Mystic Burek has been a long time coming. Since the first fateful summer of lockdown Spasia Dinkovski has been whipping up traditional Macedonian filo pies using her grandma’s recipes; semi-psychedelic swirls of pastry packed with ground meat, gooey cheese, and enough butter to make you see into the future. Until now, the Balkan-British chef resorted to flogging these gorgeous golden bakes via Instagram, dishing them out of a car in pizza boxes, or at pop-ups in the restaurants of foodie pals across the capital.
It’s in an unassuming corner of south London that Mystic Burek has found a forever home, which must have come as a relief to the nomadic chef – finally, a kitchen of one’s own. Like the Julia Roberts movie from which it takes its name (we beg of you to watch the excellent Mystic Pizza if you haven’t already seen), the bricks-and-mortar Mystic Burek is endlessly charming. A former Italian deli, it bears all the hallmarks of a great London caff; wood panelled walls, red and white gingham tablecloths, and stacks of mugs ready and waiting to be filled with piping hot tea.
Spasia Dinkovski whips up filo pies using her grandma’s recipes; semi-psychedelic swirls of pastry packed with ground meat, gooey cheese, and enough butter to make you see into the future.
Added into the mix are vintage accoutrements of Balkan culture – embroidered banners for FC Skopje and 1970s Yugoslav rockers Bijelo Dugme’s kitsch, bottom-bearing vinyl records – as well as framed photos of Spasia’s nan behind the counter. A vibey Northern Soul soundtrack completes the cosy deal.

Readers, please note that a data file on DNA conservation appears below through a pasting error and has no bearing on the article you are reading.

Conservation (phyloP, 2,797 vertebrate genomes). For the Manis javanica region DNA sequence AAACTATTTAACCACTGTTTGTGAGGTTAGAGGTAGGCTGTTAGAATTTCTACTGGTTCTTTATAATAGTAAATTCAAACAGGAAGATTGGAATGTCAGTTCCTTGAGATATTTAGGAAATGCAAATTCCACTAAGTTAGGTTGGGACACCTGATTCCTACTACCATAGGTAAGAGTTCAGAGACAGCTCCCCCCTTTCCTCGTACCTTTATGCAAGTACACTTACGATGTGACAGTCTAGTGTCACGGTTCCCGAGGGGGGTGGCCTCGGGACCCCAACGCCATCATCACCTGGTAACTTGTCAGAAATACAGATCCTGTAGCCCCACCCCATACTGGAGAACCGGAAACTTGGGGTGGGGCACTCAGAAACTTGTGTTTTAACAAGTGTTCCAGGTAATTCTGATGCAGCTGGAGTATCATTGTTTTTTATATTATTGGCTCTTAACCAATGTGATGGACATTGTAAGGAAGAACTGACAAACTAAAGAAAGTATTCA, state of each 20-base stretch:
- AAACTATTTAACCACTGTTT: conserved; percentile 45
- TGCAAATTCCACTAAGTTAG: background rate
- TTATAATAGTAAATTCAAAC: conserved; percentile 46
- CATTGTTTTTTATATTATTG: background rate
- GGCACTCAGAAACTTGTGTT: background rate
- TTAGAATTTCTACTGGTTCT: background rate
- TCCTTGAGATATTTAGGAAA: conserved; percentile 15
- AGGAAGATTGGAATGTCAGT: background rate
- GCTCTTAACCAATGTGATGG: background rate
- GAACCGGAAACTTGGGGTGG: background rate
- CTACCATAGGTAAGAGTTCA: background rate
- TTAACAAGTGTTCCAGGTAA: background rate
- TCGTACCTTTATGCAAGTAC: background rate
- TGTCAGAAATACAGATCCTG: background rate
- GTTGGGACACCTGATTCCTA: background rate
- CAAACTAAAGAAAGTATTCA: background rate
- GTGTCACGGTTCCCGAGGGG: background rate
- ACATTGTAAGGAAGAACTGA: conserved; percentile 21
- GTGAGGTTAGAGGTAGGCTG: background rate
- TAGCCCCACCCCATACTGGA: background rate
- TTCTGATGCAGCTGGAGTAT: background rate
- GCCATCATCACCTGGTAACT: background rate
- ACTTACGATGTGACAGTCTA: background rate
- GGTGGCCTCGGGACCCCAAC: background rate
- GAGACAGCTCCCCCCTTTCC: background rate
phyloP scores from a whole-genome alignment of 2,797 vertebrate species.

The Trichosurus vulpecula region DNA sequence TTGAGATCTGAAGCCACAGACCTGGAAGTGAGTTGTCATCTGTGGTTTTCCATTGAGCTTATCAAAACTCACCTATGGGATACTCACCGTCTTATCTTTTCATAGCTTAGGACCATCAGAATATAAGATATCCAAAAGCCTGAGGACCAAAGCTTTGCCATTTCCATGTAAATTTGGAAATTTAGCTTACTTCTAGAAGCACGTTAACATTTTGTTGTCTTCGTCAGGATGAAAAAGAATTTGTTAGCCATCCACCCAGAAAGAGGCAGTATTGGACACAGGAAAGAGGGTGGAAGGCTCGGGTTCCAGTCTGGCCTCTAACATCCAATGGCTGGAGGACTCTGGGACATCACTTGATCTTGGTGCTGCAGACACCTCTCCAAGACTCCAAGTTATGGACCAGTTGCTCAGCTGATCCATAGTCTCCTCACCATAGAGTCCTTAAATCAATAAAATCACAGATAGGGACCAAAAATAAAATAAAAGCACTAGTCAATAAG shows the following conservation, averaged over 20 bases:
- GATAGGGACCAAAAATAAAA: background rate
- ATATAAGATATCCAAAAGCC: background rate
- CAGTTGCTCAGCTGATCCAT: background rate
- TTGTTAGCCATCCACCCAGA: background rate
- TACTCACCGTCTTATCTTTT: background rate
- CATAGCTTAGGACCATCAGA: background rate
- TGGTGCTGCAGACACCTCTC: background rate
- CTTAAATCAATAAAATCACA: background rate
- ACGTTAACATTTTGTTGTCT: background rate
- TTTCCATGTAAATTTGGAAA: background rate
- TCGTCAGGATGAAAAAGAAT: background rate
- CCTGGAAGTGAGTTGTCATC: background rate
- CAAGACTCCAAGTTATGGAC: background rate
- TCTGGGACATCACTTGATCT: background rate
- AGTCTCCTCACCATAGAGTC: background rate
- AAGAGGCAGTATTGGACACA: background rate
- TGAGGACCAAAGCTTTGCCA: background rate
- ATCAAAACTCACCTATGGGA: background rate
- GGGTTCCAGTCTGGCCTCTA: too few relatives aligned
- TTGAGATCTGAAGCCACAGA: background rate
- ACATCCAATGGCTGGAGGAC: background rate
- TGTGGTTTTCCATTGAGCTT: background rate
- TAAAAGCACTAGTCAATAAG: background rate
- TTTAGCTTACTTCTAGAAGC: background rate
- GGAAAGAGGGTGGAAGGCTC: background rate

Spasia – who served her time in kitchens from Brooklyn to Dalston, as well as a stint at the dearly departed Bodega Rita's – is a champion of the ‘do one thing, but do it perfectly’ school of catering. There are four hand-rolled filo pies on the menu and – a sweet and sour cherry baklava bun for £5.50 aside – little else. Slices are thick enough to satisfy the most impudent of lunch cravings. The house special is a hearty £7.50 vegetarian slab of creamed spinach, parmesan, potato and kurdish chilli, the filo perfectly flaky and filling rich enough to do away with any cravings for a side dish. Dips of hot ajvar oil and creamy roasted garlic and sesame are by no means essential, but layering these silky flavours together is addictive. We washed it down with a bottle of Slovenian cola called Cockta, a rosehip-infused soda that transported us right back to primary school and the slurping of so many Panda Pops.
The £8 beef, sage butter, celeriac and taleggio pie was heartier still, the meat and cheese combo making for a far burlier, but no less nuanced, mouthful. On our next visit – and you can bet we’ll be returning before the month is out – we’ll try the other veggie offering of soft white cheese, green goddess leeks and sticky tomatoes, as well as the mortadella, dill potato, cornichon and Serbian mustard slice.
Mystic Burek; nothing less than a new neighbourhood essential.
The vibe Your friendly local Balkan bakery and caff.
The food Incredible savoury filo pastry pies, and a sweet treat in the shape of baklava buns.
The drink Tea and coffee – in trademark pink mugs – as well as traditional Balkan sodas.
Time Out tip It’s BYOB, so pop over for an early dinner (doors close at 8pm) and pick up a bottle of something natty from nearby wine shop, 161 Food and Drink.